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Commercial Basis: The Future of SoHo Retail

Thought Leadership // Sep 12, 2016

Commercial Basis explores how technology, branding and demographic preferences are shaping office and retail real estate in New York City. As these forces break down the barriers from where we live to where we work and shop, Lead Commercial Specialist Alex Cohen will assess the impact on real estate values and opportunities.

In a recent interview with me on the floor of the NYSE, Cheddar TV founder and host of the network’s daily business news broadcast, Jon Steinberg insisted that SoHo’s current high store vacancy rate indicated the neighborhood was a “nightmare” because it had become inundated with shoppers from New Jersey.

In fact, SoHo’s retail vacancy, which doubled in the last 18 months to 20%, is a result of rising real estate values and skyrocketing rents driven by the neighborhood’s desirability as a shopping destination for brands like Moncler, Louis Vuitton, Dior and Chanel, appealing to the higher-income global tourist drawn to New York in record numbers since 2008.  For many other retailers, however, looking chiefly to drive on-site store sales, the rents are too high to sustain profitability.

While the stretch of Broadway between Houston and Grand Streets may have some similarity to a mid-level New Jersey shopping center in terms of the range of brands featured (from Uniglo to Zara to American Eagle), the reality is that SoHo is perceived globally as one of the most desirable 7-day neighborhoods in the U.S. SoHo’s strength reflects a mix of fashion and tech firm offices and showrooms, luxury loft apartments as well as leading “high-street” brands on streets like Prince, Spring and Greene and trendy restaurants like Cipriani, Ladurée, and Felix.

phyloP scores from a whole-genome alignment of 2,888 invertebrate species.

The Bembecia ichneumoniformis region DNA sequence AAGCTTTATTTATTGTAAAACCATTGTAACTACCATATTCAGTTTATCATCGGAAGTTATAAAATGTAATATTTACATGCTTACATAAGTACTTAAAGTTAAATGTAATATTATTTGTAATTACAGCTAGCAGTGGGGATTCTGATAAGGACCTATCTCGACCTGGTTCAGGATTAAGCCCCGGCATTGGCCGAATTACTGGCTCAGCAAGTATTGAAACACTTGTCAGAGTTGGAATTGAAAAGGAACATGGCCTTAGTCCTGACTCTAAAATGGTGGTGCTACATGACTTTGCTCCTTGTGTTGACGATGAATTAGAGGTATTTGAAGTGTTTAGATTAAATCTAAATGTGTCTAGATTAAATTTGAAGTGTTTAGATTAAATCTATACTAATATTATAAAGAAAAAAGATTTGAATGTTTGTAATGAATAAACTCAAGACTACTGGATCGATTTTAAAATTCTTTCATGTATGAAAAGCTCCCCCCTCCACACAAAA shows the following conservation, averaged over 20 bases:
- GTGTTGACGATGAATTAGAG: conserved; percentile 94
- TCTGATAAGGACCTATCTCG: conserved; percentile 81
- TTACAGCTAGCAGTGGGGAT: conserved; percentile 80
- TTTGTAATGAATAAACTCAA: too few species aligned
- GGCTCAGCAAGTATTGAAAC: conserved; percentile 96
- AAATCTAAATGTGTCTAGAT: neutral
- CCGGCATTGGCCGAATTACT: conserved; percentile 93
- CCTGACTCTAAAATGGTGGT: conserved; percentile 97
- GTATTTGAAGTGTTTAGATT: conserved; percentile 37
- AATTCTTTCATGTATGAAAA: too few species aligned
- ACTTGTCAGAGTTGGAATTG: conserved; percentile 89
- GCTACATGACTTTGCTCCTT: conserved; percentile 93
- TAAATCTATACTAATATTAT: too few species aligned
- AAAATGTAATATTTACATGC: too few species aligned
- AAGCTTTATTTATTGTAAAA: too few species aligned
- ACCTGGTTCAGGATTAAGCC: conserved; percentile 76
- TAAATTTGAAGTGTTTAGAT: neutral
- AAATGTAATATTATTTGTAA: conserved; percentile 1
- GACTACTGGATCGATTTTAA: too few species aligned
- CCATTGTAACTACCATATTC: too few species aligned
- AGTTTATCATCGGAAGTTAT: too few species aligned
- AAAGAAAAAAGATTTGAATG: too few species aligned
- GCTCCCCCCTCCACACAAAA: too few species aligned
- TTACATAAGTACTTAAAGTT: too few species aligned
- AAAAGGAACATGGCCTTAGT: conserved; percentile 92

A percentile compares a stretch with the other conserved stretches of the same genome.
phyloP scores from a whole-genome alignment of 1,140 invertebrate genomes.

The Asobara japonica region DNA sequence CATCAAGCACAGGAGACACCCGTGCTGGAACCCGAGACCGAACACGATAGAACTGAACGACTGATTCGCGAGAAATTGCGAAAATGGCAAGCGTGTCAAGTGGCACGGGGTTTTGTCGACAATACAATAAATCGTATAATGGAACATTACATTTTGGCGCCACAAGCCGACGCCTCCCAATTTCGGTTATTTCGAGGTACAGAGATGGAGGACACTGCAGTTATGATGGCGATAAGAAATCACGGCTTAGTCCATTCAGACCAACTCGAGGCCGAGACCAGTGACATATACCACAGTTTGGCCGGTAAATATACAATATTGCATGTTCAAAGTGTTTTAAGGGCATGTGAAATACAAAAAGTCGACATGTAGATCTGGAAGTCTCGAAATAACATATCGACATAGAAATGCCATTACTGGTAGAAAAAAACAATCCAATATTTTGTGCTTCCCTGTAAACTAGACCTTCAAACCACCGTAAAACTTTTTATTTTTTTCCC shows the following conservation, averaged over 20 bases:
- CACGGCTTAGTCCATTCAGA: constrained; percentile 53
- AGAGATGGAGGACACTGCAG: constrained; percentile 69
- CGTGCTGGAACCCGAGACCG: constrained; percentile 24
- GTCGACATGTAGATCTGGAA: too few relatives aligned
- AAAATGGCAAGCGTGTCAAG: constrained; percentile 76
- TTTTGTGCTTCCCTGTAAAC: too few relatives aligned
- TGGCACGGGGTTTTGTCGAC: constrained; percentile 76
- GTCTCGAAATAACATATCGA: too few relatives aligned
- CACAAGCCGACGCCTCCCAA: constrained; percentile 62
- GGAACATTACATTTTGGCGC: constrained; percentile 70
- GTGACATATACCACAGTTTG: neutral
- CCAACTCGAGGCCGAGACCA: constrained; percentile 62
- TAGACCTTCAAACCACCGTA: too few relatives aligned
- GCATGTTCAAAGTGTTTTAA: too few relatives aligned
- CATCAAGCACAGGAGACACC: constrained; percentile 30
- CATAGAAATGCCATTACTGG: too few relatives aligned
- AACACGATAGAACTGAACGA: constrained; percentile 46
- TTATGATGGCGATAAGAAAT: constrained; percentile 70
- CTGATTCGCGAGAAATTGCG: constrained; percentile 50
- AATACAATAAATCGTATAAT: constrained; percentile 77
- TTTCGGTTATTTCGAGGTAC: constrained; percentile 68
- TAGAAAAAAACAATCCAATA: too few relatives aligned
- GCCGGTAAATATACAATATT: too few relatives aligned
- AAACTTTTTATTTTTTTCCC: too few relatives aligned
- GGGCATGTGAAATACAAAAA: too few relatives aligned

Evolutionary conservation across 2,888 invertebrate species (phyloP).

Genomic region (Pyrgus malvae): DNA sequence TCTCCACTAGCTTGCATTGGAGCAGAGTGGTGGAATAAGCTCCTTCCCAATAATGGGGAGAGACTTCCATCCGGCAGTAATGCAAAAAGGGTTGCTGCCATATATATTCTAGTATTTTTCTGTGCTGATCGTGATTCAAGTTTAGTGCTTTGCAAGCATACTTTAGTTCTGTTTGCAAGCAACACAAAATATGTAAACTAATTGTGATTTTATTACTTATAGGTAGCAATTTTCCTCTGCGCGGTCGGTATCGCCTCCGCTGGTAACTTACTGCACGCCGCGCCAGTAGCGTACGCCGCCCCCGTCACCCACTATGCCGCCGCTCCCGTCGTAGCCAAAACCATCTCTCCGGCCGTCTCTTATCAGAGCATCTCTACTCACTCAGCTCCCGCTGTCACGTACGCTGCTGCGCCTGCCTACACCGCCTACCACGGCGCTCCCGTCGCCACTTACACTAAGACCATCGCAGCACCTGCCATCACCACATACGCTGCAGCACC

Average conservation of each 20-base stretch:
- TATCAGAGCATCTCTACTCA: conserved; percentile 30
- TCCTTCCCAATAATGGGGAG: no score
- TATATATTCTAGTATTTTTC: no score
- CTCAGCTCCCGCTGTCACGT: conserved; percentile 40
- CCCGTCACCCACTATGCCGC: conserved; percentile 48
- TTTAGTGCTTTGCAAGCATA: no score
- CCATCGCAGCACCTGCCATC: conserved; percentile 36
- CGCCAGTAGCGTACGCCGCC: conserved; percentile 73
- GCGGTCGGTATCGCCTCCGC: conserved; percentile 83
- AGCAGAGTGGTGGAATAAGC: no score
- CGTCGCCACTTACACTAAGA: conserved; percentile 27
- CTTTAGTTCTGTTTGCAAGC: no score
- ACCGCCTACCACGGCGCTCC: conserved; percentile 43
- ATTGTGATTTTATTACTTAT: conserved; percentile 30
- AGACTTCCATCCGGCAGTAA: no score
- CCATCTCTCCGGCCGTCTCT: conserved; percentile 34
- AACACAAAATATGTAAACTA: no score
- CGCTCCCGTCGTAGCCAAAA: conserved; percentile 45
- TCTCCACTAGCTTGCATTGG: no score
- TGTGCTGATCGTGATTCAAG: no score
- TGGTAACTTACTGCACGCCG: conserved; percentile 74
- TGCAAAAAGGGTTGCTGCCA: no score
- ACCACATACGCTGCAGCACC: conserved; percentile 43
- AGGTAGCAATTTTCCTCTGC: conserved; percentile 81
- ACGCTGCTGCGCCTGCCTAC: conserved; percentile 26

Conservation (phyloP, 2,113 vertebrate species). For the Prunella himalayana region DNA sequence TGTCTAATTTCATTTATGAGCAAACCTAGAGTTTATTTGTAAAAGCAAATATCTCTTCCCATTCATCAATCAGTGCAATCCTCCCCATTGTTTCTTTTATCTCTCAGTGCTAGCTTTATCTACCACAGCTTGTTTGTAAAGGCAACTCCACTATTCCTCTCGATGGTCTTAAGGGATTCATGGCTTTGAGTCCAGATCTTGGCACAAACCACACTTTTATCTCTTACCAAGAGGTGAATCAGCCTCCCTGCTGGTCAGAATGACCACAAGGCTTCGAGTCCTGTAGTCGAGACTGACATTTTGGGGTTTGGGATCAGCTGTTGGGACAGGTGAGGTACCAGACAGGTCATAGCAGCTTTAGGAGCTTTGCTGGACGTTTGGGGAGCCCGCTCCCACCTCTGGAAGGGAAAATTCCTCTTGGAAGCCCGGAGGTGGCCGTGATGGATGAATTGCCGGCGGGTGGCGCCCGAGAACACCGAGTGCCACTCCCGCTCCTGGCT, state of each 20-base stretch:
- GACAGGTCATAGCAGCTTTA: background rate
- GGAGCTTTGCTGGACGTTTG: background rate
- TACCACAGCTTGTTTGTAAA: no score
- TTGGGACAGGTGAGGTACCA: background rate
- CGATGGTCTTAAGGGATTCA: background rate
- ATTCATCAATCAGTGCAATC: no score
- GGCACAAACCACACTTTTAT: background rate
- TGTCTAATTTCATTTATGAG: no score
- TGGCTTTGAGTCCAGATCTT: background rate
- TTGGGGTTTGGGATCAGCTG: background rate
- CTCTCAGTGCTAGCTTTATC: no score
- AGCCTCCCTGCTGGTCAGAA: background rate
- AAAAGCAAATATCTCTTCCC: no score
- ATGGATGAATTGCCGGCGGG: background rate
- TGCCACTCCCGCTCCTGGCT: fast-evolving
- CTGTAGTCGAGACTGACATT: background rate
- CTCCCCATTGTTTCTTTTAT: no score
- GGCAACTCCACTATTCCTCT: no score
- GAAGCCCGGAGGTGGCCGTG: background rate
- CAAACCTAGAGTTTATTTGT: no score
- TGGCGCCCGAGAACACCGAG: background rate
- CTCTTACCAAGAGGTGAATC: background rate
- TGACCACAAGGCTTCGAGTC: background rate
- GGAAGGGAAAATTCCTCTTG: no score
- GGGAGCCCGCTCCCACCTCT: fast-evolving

More importantly, as e-commerce and particularly the technological obsessions of millennials (and centennials) transform shopping, leading global brands are looking to vital neighborhoods like SoHo as environments ideal for engaging consumers in new types of retail experiences. I’ve just represented Sennheiser, the leading German headphone and microphone manufacturer, in licensing a five month “pop-up” SoHo store to launch the brand’s U.S. retail presence. The primary intent of this store is to engage consumers with exciting displays, events, and concerts to generate brand awareness and stimulate multi-channel sales. The future Sennheiser space is now occupied by the premium Belgian ice cream brand Magnum (now owned by Unilever) which has been phenomenally successful in launching in the U.S. in SoHo — typically with customers lining up around the block — curated by a strong social media presence.

The willingness of landlords in SoHo to entertain “pop-up” leases reflects recognition that today’s higher vacancy requires greater flexibility in rents as well as retail concept.

Video credit: Cheddar